This week, I created my first stop-motion animation. I’m really proud of my end product despite the fact that it only runs for 8 seconds and that it took me over three hours to make. My real reward was that the (salutary) learning curve was fun, rewarding and worthwhile.
The reason for it taking this length of time to create can be attributed to my cocky incompetence. In my eagerness to complete the task I completely disregarded all the rules of planning, storyboarding and good practice. Here’s the animation – then let me explain …
I’d been asked to deliver someone else’s PowerPoint presentation entitled ‘New Technology in the Classroom’ to groups of school teachers in Salford: Five repeated one-hour sessions. One of those technologies was ‘animation’. As I’ve demonstrated examples of stop-motion in workshops before and I do get the theory behind it, I didn’t feel that there would be a problem doing the same thing again. However, because the presentation was very much based on what my employer for that day (RM) was offering to this particular school I felt the need to take a little ownership of the slideshow and decided that I would also further my own CPD at the same time: I would make my own animation to show the teachers. So far so good.
I quickly decided that the subject matter wasn’t important and that it would be the process that counted. I fetched my Panasonic Lumix TZ10 (camera) from my backpack, selected a few tools on my desktop (my real desktop – not the computer desktop), turned on all my lights and set to work. I took the photos (the snaps) and decided to make the animation on iMovie. What could be hard about that?
Take-1 reflection: Putting theory into practice isn’t as straightforward as it seems. First of all: lighting – I turned on my two desk lamps and my ceiling light (in my eyrie, the ceiling is less than 4” above my head and way behind me) and I felt confident that the light would be ok. It wasn’t, but I’ll come back to this. The next problem was the way I held the camera – which was the problem – I HELD THE CAMERA. As I moved each item (actor?) on my stage I also inadvertently moved the camera so the resulting snaps were taken from different angles. Those were the two main problems with Take-1, although I also had to overcome iMovie’s default 4-second timing for individual images too.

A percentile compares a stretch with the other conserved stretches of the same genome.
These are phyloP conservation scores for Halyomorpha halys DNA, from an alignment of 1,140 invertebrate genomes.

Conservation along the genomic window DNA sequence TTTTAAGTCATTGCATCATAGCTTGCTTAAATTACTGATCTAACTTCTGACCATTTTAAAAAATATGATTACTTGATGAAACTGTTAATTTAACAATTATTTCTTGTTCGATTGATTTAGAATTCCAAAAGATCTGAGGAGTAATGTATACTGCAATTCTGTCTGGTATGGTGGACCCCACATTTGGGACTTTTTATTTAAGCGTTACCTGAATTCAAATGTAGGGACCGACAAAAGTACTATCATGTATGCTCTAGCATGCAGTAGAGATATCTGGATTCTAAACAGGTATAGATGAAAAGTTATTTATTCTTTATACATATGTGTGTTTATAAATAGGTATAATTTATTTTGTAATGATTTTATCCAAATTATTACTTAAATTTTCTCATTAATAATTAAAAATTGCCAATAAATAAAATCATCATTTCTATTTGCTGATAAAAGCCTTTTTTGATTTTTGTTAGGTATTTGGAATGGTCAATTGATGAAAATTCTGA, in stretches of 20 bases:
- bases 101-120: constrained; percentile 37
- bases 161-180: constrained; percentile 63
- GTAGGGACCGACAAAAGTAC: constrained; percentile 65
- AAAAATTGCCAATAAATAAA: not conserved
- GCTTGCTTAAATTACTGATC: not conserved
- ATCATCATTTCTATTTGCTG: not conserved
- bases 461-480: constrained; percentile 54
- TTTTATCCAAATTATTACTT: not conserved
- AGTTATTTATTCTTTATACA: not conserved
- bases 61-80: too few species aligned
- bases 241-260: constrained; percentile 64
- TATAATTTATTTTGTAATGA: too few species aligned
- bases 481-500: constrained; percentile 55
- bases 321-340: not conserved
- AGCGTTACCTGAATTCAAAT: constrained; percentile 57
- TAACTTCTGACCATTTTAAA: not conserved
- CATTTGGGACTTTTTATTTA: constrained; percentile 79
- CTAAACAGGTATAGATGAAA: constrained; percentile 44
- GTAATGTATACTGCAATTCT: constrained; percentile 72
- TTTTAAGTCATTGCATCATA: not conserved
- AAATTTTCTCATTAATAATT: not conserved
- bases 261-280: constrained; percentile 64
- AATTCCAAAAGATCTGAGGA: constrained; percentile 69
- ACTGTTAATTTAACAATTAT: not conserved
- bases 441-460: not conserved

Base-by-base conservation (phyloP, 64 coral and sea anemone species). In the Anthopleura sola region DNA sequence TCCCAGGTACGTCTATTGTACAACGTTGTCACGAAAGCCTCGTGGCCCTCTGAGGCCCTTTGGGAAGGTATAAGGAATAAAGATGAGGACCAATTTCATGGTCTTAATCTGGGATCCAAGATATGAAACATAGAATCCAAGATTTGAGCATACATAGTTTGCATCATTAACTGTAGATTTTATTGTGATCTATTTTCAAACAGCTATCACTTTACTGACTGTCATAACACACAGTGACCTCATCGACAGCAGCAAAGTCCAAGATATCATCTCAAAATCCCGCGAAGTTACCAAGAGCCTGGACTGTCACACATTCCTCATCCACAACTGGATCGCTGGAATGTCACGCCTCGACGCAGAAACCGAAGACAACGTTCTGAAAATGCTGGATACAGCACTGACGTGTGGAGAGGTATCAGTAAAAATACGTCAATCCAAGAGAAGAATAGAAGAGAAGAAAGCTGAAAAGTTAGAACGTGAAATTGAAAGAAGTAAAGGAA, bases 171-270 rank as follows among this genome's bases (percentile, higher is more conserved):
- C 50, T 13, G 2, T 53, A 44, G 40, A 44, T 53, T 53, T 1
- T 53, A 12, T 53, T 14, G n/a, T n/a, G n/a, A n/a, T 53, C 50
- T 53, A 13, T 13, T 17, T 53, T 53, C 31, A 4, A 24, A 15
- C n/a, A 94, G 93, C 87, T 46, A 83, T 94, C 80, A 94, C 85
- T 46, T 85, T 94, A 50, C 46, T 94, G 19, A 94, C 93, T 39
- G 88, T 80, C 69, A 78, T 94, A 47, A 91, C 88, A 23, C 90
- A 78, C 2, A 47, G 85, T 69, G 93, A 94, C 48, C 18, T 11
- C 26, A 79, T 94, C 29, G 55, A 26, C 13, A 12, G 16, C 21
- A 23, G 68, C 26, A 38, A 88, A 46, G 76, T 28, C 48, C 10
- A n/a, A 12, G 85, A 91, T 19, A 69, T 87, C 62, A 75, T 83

I went and retrieved my camera tripod from the boot of my car, where it had been since the last lot of Pathfinder videos I managed to film for RSC-YH. I set up my camera on this and planned what each of my actors would do on stage. The rudimentary beginnings of a ‘story’board can be seen here. However, this was another failed attempt!
Take-2 reflection: I was taking 20-30 photographs at a time and moving my actors around 1-2 centimetres for each shot. Then, when I’d loaded the photos into iMovie and repeated my changes to the default image timing I played it back and found the camera angles were still changing. I’d reduced the default image time to 0.4secs so the 20-30 images would make a movie/animation of around 8-12 seconds. But it was still rubbish. Back to the drawing board.
I double checked the tripod and I checked all the camera settings to make sure that the photos were getting as much light as possible, that the flash wasn’t working (flash throws shadows) and that it was set on manual. I even planned a more believable ‘story’.
Take-3 reflection: I’d realised by now that I should have planned this better and earlier. The resulting iMovie animation was no better than the previous two and I was left scratching my head.
So, why did Take-4 work (at least) as well as it did?
- I’d investigated iMovie’s defaults a little further and realised that it puts a Burns Effect onto each image! Doh – that’s why the camera angles on Take-2 and Take-3 were so erratic. http://en.wikipedia.org/wiki/Ken_Burns_effect I had to highlight all of the snaps and make sure that they had no attributes added to them by iMovie. 0.4secs seemed to be a good length of time though.
- I’d moved things around on the desktop so that the light was pretty even (again, I’ll come back to this).
- By now, I’d actually scripted an activity where the pot cat would chase a startled computer mouse from the desk mat. Similarly startled pens would also run away in the background.
- I didn’t plan to take 20 snaps, but that’s what turned out.
I am probably lucky that the distance moved between each shot was about right and the ‘jumps’ between frames are not too big. The end product is a bit short (20 frames @ 0.4 seconds each has turned out to be 8 seconds) but good enough for a first publication 🙂
I said that I’d come back to lighting. If you watch the animation you’ll see light coming and going from the top left of the screen – the laptop! Well, that was something I’d overlooked. The mouse (actor) was a Gyro-mouse and I’d neglected to remove the receiver from the laptop. Therefore, every time I moved the mouse, something changed on the laptop screen – which was half closed and which I therefore didn’t notice until the final product was rendered.
Also, because I had (what I now realise was) too little light, different shadows were thrown each time I moved an actor. This doesn’t distress my clip too much, but it might be an important consideration for others making animations.
Then of course, I looked at the product being supported by RM in the school: I Can Animate. This does all the hard work for you! Grrrr. Thanks too to James Clay for introducing me to iMotion for iPad and iPhone.